When Financial Uncertainty Rears Its Ugly Head
Major unexpected challenges can occur at any time. A sudden job loss, a terminal diagnosis or death, a lawsuit directed at you, or a disaster that wrecks your property may cause significant distress that puts your financial future in question.
And while having significant savings or an extensive resume might mitigate much of that uncertainty, affluence and experience don’t guarantee that you’ll completely sidestep serious financial setbacks.
Example: By age 70, nearly all Americans (96 percent) will have experienced four or more major life events such as a layoff, illness or divorce that cause their incomes to drop 10 percent or more. And at least once over the course of their working lives, six in ten workers go a full year or more without earnings, according to the National Endowment for Financial Education.
Here’s how you can navigate those (probably inevitable) periods of financial uncertainty and come out the other side.
Assessing the damage
Regardless of what the unexpected financial shock is, the first step after it occurs is to reach out to a trusted financial professional with whom you currently work—such as a wealth manager or accountant. It’s important to assess how the recent changes could likely impact your financial outcomes—and determine whether any changes should be made to your existing wealth plan.
The specifics of a financial review will depend on factors like the details of the new development itself and the complexity of your current financial picture. Some discussion points that are likely to be raised include:
- Your budget. If there’s suddenly a lot less money coming in, it’s imperative to examine the money that’s flowing out. If you already track spending, you’ll probably see quickly which categories are musts and which ones are luxuries. If not, gather up your spending records to see if any changes need to happen.
- Your cash cushion. Chances are, you have some sort of emergency fund. But is it adequate given the situation you’re facing? Cash cushions often rise and fall. If yours needs to be bigger, it might make sense to consider ways to raise cash or borrow to meet the demands of the moment.
- Your insurance coverage. If your house burns down or suffers some sort of catastrophe, you’ll want to clarify—fast—what your insurance policy does and doesn’t cover.
- Your asset protection plan. If someone gets hurt on your property and sues you, are you sufficiently protected? Many people aren’t sure until they’re in this type of predicament. Likewise, if your company or someone associated with it is sued, what (if any) asset protection strategies are in place—and how strong are they?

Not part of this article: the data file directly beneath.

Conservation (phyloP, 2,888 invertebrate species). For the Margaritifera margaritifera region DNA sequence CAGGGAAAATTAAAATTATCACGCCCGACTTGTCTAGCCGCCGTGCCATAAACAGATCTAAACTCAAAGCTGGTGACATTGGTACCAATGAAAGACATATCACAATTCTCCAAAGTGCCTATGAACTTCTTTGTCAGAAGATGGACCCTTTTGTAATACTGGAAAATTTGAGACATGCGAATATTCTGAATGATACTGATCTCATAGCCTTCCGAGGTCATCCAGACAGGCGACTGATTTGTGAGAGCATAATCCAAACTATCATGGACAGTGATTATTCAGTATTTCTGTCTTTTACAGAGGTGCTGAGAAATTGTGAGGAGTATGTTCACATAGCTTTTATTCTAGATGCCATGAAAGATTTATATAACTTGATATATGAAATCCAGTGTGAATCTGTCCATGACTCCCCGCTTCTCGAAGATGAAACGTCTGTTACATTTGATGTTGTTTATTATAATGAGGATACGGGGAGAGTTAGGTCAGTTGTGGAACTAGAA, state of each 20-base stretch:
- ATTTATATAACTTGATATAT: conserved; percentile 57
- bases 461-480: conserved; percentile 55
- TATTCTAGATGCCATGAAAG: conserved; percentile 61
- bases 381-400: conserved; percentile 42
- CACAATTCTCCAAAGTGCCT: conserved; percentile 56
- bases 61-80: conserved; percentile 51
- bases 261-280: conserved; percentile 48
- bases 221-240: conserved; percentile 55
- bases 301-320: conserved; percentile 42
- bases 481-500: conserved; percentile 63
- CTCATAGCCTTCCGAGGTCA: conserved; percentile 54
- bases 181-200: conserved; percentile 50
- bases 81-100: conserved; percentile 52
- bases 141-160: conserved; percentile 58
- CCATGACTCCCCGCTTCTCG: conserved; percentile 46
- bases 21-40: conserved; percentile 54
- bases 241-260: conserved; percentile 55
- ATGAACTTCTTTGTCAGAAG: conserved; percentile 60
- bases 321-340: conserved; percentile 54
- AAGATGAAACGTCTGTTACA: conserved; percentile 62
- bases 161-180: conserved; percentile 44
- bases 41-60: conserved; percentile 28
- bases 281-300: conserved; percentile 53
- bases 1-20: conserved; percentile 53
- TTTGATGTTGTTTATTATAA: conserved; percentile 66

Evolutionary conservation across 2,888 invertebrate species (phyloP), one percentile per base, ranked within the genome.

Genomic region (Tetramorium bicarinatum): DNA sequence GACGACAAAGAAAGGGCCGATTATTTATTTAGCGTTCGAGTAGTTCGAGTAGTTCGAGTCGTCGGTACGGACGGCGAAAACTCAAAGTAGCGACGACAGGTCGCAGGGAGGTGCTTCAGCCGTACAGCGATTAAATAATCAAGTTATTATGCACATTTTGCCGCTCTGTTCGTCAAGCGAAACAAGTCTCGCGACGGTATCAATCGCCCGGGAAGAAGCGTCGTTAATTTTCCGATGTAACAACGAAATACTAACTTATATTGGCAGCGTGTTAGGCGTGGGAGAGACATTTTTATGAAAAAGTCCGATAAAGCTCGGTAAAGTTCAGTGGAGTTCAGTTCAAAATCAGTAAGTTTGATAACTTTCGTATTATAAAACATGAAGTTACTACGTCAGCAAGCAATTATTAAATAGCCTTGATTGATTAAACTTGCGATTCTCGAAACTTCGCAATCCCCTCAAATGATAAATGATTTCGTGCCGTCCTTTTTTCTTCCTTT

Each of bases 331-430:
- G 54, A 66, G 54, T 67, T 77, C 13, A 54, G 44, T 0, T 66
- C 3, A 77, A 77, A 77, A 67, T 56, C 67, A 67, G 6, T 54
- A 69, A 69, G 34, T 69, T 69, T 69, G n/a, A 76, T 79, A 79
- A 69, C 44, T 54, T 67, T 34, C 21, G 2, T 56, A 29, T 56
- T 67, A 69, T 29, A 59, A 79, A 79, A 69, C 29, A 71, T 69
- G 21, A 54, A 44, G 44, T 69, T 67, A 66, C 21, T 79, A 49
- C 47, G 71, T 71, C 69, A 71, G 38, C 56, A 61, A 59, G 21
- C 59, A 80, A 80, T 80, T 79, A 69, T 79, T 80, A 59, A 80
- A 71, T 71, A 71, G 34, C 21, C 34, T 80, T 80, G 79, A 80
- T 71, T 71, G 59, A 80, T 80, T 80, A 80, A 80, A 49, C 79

GOOD NEWS OR BAD NEWS
Say your current wealth planning has you well positioned to ride out the financial shock. While that may be true objectively, you might not feel it’s true. When our lives are upended, the loss of control we experience can make it tough to believe we’re okay.
If you find yourself feeling uncertain and anxious despite evidence that you’re in good financial shape, consider steps like these:
- Tap the usual suspects. Do something to calm the body and mind—yoga, meditation, running, weightlifting and so on. Seek out counseling or even a friend who is willing to listen to your concerns. The obvious moves are obvious for a reason: They tend to work!
- Control what you can. When something like a death or job loss pulls the rug out from under you emotionally, you can look to exert control in other areas of your life. Consider cooking more at home to reduce restaurant spending, replacing some pricey excursions with hikes, and being more price conscious when shopping. Actively choosing to take money-saving actions, even if they’re not necessary, can potentially be reassuring.
- Reframe the situation. A sudden financial problem can make you feel like a failure. Remind yourself that most people experience exactly what you’re going through (see those statistics from earlier). Brush up on the many stories of hugely successful people who fell on their faces along their journey. Each day, write down three things for which you are grateful to help your brain notice the good and not just the bad. When you’re not feeling buried under a mountain of stress, you may very well be able to make better choices that get you back on track faster.
But if it looks like you may be in rough financial straits, it’s time to adjust and regroup—getting help and guidance from one or more financial professionals along the way. Potential action steps could include the following:
- Prioritize, prioritize, prioritize. What has to happen so you can pay the bills and, at the very least, get by for the next few months? Focus on those key tasks and press the pause button on the rest. If you are newly jobless, that could mean filing for unemployment or tapping into select assets for quick cash. If your spouse has died, get the ball rolling on survivor benefits from Social Security, his or her employer, and insurance policies.
- If you need help, ask for it. Family members who can loan or give you money may jump at the chance to do so. Likewise, lenders, health care providers and others are often willing to work with people by adjusting payment terms and setting up extended payment plans—assuming you reach out to them before you’ve missed months of payments.
Ideally, you’d always be perfectly prepared for an unexpected financial hardship. But it’s wise to recognize that we can be blindsided by news that makes it hard to know whether we’re still on solid financial ground. If you’re faced with such uncertainty, know that there are ways to regain much-needed clarity—and steps you can take to get back on track.
ACKNOWLEDGMENT:This article was published by the VFO Inner Circle, a global financial concierge group working with affluent individuals and families and is distributed with its permission. Copyright 2023 by AES Nation, LLC.